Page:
One of the most moving moments in the Conference took place when bishops from those countries experiencing violent conflict were invited come forward and kneel for extended prayer from the rest of the conference participants. This willingness to be humbled before one another and before the Lord is, of course, a distinctive element of the East African Revival and was embraced by all present.
The overall attitude of the conference was a recognition that while many problems remain the remarkable growth that they have all experienced in the past six years is a sign that they are ready to take on the challenges before them. The Gospel they proclaim is Good News of Great Joy for all people and it showed in Entebbe.

Read it all here.  Bishop Minns is a Missionary Bishop for CANA, Church of Nigeria (Anglican Communion) and a member of the Anglican Church in North America College of Bishops.


Daniel Weir said...

It is worth noting that Central Africa and South Africa have rejected the CAPA communique's embrace of the Anglican Church in North America as a replacement for the Episcopal Church and the Anglican Church in Canada.

Unknown said...

Well, that makes three of us - for the record neither am I. I"d rather see something like what we have in the Philippines.


Anonymous said...

Of additional interest is the ties of the Kenyan, Ugandan, Rwandan churches to the East African Revival. In some ways, that tie sheds light on why these churches have been so insistent that TEC "repent" rather than "regret" its decisions. Confession and repentance are key concerns here as well as personal conversion and witness. For those whose Anglicanism does not stem from the more evangelical or enthusiast side of Anglicanism, possibly Southern Africa, and certainly the theological decendents of DeKoven and Jackson Kemper in the US, , the confessional posture of the revival and its aftermath (commemorated every ten years) may feel alien. I have recently read Bishop Atwood's blog, Ekklesia Society Society, for example, in which he discusses how his clergy, and others, might introduce such "altar calls" and other opportunities for individual Christian confession and witness into services. For those for whom attending church services is to participate in an an act of corporate worship, such practices as Bishop Atwood suggests which showcase as they do the faith of the individual, might prove not only alien but distracting. EmilyH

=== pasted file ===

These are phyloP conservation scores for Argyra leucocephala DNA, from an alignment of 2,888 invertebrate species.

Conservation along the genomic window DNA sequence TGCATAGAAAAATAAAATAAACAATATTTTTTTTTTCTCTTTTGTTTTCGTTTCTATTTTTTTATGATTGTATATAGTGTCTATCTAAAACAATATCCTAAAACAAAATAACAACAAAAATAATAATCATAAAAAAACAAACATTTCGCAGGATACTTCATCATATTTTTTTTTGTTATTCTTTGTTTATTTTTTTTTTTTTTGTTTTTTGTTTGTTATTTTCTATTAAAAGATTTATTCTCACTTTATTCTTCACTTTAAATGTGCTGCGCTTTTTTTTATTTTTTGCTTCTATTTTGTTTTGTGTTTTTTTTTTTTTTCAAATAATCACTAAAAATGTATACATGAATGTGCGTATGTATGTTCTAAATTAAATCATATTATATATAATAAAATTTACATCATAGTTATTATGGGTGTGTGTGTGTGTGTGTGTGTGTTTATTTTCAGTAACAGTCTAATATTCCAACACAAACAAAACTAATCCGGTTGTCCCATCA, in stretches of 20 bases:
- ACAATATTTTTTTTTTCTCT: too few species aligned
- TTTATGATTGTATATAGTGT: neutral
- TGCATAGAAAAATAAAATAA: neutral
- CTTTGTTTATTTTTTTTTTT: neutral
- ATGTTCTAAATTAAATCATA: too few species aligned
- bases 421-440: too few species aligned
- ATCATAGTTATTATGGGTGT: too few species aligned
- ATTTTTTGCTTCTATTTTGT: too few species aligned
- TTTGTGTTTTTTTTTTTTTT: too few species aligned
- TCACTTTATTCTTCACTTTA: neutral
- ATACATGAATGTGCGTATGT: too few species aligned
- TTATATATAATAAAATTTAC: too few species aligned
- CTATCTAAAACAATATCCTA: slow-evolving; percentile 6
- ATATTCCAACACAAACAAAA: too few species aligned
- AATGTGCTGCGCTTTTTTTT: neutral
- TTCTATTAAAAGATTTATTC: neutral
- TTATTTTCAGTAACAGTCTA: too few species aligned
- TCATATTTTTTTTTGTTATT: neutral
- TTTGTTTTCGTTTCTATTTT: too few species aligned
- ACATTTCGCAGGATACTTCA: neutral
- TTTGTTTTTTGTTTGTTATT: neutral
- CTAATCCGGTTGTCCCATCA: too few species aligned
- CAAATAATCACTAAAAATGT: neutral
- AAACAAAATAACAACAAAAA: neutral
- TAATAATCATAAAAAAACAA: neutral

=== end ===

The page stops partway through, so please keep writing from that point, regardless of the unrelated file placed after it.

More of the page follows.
Bill C said...

EmilyH certainly hits the nail on the head. Alter calls are so alien:

[Acts 2:37] Now when they heard this they were cut to the heart, and said to Peter and the rest of the apostles, “Brothers, what shall we do?” [38] And Peter said to them, “Repent and be baptized every one of you in the name of Jesus Christ for the forgiveness of your sins, and you will receive the gift of the Holy Spirit. [39] For the promise is for you and for your children and for all who are far off, everyone whom the Lord our God calls to himself.” [40] And with many other words he bore witness and continued to exhort them, saying, “Save yourselves from this crooked generation.” [41] So those who received his word were baptized, and there were added that day about three thousand souls.

And alter calls are so counter-productive. Just consider the decades of decline of the Anglican Church in those countries that have been touched by the East Africa Revival, and contrast that with the rapid and continuing growth of TEC. Hmmm – maybe I’ve got my facts reversed.

Although the early church was not big on alters they assumed people responding to preaching by calling out to be saved:

[Rom 10:13] For “everyone who calls on the name of the Lord will be saved.” [14] How then will they call on him in whom they have not believed? And how are they to believe in him of whom they have never heard? And how are they to hear without someone preaching?

Preach - hear - believe - call on the name of the Lord to be saved. This is still the pattern of an alter call today. It is no more alien to the church today than it was to the church on the first Day of Pentecost. In fact, it is part of the original apostolic way of reaching as many people by as many means as possible.

And presenting oneself for the first time as a living sacrifice is certainly a legitimate part of corporate worship.

Anonymous said...

Bill above wrote "And presenting oneself for the first time as a living sacrifice is certainly a legitimate part of corporate worship" I am more than a bit confused by this statement as I see the corporate worship itself as a living witness made by one man for all and for all time. There has been much Anglican conversation about how culture affects both doctrine and praxis. My point here is that culture, what is comfortable for some, maybe much less for others. I believe the word you are looking for is "altar" rather than "alter" unless you were referring to some sort of change and I didn't grasp your meaning. EmilyH